These are the titles (along with Ronin, The Martha Washington books, and Hard Boiled) that are considered his successes.

Hard Boiled is a two-bit Do Androids Dream Of Electric Sheep-knockoff that was kept afloat only by the fact that Geof Darrow clearly got a hard-on from drawing, for instance, individual bricks in brick walls.
posted by griphus at 1:40 PM on November 14, 2011 [3 favorites]


There's something very Soviet about how people whose work we like instantly turn into people we hate whose work has always been worthless when their political opinions change. Christopher Hitchens, Orson Scott Card, Frank Miller, David Mamet and a bunch of others have suffered the same fate around here.
posted by joannemullen at 1:42 PM on November 14, 2011 [9 favorites]


I'm going to name-drop here, only to provide what I think are counter-examples of radically interesting comic-noir done well, without always having WHORES WHORES WHORES on the brain:

Brian Michael Bendis. I'd start with Jinx, but I liked Goldfish, too.

And nobody does true crime comix like Bendis.
posted by clvrmnky at 1:44 PM on November 14, 2011 [1 favorite]


What's this 'we' stuff, kemosabe?
posted by the man of twists and turns at 1:46 PM on November 14, 2011 [1 favorite]


@joannemullen, I'd have to say everyone in your list I either identified as hacks early on (save Mamet, who I can't really claim to knowing very well), or was introduced to when I was 13, and therefore had no context for.

Maturity has since showed me that Card (for example) is a terrible writer, and always has been. He might be terrible good, as in a guilty pleasure or a necessary door-stopper for a long flight. But he is /terrible/.
posted by clvrmnky at 1:47 PM on November 14, 2011 [1 favorite]


There's something very Soviet about how people whose work we like instantly turn into people we hate whose work has always been worthless when their political opinions change. Christopher Hitchens, Orson Scott Card, Frank Miller, David Mamet and a bunch of others have suffered the same fate around here.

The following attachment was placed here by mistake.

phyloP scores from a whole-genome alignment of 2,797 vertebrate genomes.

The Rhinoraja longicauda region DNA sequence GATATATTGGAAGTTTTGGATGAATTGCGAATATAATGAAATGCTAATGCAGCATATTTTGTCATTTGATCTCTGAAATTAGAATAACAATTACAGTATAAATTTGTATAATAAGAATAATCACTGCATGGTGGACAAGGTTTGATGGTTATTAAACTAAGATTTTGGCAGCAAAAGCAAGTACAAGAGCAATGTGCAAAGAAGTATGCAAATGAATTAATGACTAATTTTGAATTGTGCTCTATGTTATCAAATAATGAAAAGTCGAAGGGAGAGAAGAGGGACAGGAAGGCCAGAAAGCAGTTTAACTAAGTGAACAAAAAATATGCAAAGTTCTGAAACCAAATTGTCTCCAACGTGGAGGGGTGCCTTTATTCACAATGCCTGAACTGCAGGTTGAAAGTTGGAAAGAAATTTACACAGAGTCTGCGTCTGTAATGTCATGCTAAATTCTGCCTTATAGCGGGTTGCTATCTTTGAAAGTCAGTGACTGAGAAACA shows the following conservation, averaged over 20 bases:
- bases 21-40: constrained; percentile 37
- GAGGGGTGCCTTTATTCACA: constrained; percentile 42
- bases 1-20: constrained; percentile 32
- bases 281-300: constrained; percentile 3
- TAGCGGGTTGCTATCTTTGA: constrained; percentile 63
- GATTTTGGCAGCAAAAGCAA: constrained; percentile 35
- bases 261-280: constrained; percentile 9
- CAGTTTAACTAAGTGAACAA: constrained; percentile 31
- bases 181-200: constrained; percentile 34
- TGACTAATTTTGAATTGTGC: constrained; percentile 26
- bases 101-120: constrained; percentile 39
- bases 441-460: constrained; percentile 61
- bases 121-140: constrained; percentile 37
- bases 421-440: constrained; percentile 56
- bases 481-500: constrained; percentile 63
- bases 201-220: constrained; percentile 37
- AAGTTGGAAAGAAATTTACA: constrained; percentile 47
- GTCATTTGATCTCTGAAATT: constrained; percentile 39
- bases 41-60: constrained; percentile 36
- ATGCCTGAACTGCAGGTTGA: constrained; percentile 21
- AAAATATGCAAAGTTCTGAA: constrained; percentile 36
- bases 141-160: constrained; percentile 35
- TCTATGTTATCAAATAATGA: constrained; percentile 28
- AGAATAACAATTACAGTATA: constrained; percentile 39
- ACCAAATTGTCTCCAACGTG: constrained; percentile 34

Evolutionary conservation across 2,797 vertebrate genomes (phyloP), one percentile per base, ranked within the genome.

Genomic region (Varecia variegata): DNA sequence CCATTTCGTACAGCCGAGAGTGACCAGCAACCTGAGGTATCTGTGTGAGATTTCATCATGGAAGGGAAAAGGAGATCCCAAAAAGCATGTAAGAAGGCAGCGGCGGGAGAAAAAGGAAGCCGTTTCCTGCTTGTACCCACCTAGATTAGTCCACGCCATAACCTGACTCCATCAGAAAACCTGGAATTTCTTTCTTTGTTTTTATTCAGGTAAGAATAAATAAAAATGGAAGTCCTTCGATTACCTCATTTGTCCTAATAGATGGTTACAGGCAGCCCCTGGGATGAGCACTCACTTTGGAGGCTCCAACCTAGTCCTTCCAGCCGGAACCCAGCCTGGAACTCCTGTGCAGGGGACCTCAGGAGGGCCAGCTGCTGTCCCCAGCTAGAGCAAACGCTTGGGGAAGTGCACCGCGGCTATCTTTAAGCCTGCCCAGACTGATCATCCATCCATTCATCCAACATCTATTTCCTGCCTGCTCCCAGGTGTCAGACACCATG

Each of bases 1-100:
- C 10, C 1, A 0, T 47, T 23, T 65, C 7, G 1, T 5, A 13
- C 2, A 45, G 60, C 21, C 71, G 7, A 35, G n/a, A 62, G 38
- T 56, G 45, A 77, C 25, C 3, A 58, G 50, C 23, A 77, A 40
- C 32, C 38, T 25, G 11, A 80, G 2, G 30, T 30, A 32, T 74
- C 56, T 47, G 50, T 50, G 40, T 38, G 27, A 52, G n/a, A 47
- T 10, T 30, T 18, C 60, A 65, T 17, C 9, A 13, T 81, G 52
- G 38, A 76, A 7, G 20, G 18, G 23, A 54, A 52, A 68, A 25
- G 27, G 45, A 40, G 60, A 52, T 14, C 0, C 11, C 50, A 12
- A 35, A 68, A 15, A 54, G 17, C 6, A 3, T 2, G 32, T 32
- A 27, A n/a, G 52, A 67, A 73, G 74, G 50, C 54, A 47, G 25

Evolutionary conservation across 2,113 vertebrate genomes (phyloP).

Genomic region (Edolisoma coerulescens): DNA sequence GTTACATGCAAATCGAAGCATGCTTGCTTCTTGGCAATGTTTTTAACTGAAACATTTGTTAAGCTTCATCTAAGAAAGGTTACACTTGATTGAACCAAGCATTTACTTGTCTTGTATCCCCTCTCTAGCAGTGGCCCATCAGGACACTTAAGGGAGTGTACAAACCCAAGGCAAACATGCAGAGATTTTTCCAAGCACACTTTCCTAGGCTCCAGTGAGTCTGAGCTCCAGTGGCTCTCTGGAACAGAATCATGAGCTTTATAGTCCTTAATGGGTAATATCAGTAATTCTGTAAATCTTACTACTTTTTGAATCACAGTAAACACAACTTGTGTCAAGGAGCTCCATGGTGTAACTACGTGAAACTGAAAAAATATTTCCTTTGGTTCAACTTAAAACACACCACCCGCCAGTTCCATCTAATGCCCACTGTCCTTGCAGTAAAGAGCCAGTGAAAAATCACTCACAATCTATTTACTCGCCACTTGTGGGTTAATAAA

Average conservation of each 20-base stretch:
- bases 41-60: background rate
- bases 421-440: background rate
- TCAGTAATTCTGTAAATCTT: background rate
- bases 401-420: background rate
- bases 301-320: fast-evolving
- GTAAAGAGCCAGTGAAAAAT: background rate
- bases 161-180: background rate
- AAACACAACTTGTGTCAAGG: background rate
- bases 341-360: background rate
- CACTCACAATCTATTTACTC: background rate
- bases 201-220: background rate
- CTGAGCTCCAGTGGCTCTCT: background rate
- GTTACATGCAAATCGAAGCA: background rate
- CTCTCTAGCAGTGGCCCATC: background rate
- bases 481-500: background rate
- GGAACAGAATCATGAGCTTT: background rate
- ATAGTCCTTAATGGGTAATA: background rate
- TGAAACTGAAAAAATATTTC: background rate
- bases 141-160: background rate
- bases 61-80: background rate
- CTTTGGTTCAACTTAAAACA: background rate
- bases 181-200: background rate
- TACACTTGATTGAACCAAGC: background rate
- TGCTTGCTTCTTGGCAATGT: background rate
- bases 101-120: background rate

We have always been at war with Hackistan.
posted by R. Schlock at 1:51 PM on November 14, 2011 [6 favorites]


Maturity has since showed me that Card (for example) is a terrible writer, and always has been. He might be terrible good, as in a guilty pleasure or a necessary door-stopper for a long flight. But he is /terrible/.

I have no problem saying that Ender's Game was a really solid and thought provoking book, especially when you look at the relative shortage of stories tackling those kinds of problems in what was a mostly pulpy genre. The fact that he has some pretty nasty views on other social issues makes me lost a lot of respect for him as a thinker/observer of society, but that's another story entirely.
posted by verb at 1:51 PM on November 14, 2011 [2 favorites]


The best we can hope for out of this is a luridly-titled graphic novel in which a ridiculously-muscled beat cop masks himself and infiltrates the blood-soaked rape orgies of Occupy Wall Street with his plucky escort sidekick.